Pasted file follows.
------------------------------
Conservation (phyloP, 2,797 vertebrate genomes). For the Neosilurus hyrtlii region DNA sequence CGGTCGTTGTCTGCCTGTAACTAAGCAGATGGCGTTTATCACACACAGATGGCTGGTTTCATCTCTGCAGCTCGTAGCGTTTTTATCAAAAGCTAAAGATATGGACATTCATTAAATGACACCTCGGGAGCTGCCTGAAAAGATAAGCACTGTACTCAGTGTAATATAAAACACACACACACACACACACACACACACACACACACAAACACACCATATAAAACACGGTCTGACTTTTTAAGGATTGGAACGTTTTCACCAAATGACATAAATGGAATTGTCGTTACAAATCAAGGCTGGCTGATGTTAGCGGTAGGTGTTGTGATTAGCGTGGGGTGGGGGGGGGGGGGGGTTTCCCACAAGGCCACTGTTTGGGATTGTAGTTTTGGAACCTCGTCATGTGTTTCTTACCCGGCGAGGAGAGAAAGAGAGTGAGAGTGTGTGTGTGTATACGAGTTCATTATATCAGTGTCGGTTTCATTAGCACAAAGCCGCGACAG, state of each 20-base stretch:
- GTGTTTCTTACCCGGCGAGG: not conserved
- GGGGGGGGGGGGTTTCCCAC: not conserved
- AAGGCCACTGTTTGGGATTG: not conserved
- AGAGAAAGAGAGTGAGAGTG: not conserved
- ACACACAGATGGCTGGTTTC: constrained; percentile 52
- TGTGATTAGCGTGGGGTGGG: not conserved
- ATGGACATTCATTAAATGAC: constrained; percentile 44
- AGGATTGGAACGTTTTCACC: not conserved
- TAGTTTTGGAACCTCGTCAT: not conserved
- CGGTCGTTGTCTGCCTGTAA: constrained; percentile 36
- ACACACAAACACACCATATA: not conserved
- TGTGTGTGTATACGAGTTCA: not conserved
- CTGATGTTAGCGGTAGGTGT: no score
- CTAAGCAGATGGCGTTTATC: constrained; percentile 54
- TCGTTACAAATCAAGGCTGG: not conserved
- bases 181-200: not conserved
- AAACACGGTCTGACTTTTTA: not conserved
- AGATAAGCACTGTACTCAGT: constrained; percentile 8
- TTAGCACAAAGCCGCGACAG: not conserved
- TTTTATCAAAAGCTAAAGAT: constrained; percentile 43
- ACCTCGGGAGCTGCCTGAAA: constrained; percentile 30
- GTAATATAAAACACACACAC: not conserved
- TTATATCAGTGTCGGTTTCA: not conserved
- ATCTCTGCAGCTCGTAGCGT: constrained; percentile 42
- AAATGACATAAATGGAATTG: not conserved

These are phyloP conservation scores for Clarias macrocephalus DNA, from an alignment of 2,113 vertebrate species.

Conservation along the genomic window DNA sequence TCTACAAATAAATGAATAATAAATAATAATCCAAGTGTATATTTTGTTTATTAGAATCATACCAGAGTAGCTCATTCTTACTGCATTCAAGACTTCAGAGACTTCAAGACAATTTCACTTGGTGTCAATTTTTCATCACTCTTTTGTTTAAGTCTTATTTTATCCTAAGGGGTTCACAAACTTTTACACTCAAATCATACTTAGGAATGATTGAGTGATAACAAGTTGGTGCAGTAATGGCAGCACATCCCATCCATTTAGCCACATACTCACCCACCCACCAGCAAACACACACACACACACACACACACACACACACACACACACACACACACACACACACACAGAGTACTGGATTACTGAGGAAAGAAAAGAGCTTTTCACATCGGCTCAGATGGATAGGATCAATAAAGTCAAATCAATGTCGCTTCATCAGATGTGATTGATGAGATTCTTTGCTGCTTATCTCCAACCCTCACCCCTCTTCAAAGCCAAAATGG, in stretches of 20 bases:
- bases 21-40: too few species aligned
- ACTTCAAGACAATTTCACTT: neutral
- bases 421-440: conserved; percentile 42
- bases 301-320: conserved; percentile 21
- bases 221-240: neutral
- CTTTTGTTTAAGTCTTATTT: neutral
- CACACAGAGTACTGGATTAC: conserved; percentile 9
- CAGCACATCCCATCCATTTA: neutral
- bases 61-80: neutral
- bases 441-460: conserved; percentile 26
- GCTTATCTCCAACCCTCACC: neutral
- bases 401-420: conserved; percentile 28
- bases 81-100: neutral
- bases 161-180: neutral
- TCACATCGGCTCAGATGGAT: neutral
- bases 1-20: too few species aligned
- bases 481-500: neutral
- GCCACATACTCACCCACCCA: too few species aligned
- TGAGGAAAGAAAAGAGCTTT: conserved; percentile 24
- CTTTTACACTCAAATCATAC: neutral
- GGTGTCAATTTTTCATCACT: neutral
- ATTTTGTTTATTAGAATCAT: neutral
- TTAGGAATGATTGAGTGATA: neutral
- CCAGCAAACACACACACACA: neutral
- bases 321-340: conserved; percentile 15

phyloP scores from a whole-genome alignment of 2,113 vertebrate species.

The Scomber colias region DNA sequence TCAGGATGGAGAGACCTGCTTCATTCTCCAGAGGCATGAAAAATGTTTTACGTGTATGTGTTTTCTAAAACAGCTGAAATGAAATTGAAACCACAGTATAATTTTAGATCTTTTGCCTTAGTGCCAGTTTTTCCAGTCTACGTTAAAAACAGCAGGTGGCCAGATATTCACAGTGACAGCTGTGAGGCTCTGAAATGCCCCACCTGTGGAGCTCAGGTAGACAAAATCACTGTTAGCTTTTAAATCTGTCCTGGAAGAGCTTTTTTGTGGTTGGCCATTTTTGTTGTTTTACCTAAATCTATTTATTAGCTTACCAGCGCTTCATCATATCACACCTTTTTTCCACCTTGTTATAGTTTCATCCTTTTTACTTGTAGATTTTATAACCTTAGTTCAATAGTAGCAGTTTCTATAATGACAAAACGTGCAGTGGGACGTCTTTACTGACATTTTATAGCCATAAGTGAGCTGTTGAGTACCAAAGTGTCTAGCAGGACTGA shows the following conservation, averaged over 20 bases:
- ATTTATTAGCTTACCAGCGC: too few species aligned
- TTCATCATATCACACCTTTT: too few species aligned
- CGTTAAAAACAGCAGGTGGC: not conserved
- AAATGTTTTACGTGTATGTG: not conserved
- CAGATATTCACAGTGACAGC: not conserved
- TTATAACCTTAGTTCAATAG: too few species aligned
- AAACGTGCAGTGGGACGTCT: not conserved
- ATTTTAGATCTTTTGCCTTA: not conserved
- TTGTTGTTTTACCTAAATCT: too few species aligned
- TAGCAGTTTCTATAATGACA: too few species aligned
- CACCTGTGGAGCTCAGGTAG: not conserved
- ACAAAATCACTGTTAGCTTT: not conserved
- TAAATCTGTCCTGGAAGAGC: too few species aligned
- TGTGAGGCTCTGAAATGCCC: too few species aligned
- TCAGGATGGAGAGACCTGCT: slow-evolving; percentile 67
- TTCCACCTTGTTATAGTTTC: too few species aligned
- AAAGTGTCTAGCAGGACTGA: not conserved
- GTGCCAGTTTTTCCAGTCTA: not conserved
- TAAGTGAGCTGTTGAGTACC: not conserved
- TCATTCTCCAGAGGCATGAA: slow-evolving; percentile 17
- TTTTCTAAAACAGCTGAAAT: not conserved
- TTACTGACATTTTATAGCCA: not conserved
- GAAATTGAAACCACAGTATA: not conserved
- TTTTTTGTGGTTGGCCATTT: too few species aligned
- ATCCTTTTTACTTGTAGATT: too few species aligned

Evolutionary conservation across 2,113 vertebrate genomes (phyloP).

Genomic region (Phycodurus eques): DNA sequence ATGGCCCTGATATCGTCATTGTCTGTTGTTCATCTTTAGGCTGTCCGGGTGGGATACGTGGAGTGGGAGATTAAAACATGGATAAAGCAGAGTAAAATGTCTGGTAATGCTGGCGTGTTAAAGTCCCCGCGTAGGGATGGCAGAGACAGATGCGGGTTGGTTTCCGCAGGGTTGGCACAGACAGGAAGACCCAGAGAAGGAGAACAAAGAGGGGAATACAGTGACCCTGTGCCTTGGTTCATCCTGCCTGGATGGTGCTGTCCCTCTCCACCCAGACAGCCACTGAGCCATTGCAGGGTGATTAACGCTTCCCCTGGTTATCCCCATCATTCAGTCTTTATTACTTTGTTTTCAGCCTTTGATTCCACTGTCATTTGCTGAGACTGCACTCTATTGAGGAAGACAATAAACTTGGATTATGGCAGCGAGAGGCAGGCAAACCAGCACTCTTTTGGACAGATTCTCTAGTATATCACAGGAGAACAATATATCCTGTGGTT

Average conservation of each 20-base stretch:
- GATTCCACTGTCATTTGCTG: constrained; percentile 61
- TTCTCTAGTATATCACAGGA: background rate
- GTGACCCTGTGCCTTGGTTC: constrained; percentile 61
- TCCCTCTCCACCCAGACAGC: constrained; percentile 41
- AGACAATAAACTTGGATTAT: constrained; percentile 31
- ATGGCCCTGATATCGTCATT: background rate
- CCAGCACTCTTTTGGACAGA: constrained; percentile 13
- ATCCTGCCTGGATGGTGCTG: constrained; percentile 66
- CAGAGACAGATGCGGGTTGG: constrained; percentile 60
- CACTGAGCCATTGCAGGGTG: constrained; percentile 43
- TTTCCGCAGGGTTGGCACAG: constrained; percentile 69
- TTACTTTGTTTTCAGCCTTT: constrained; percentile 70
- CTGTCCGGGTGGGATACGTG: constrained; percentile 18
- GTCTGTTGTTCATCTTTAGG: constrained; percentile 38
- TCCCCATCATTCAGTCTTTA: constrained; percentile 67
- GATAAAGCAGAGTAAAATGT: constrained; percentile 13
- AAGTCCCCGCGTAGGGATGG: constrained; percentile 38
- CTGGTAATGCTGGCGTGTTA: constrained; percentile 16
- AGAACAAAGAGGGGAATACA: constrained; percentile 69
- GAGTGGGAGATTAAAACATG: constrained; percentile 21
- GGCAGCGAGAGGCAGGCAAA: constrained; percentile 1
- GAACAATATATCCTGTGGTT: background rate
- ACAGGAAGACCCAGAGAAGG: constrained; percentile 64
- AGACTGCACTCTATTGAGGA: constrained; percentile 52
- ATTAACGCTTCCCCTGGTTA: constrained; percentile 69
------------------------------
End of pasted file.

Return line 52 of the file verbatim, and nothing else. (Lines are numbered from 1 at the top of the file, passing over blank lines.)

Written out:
- CCAGCAAACACACACACACA: neutral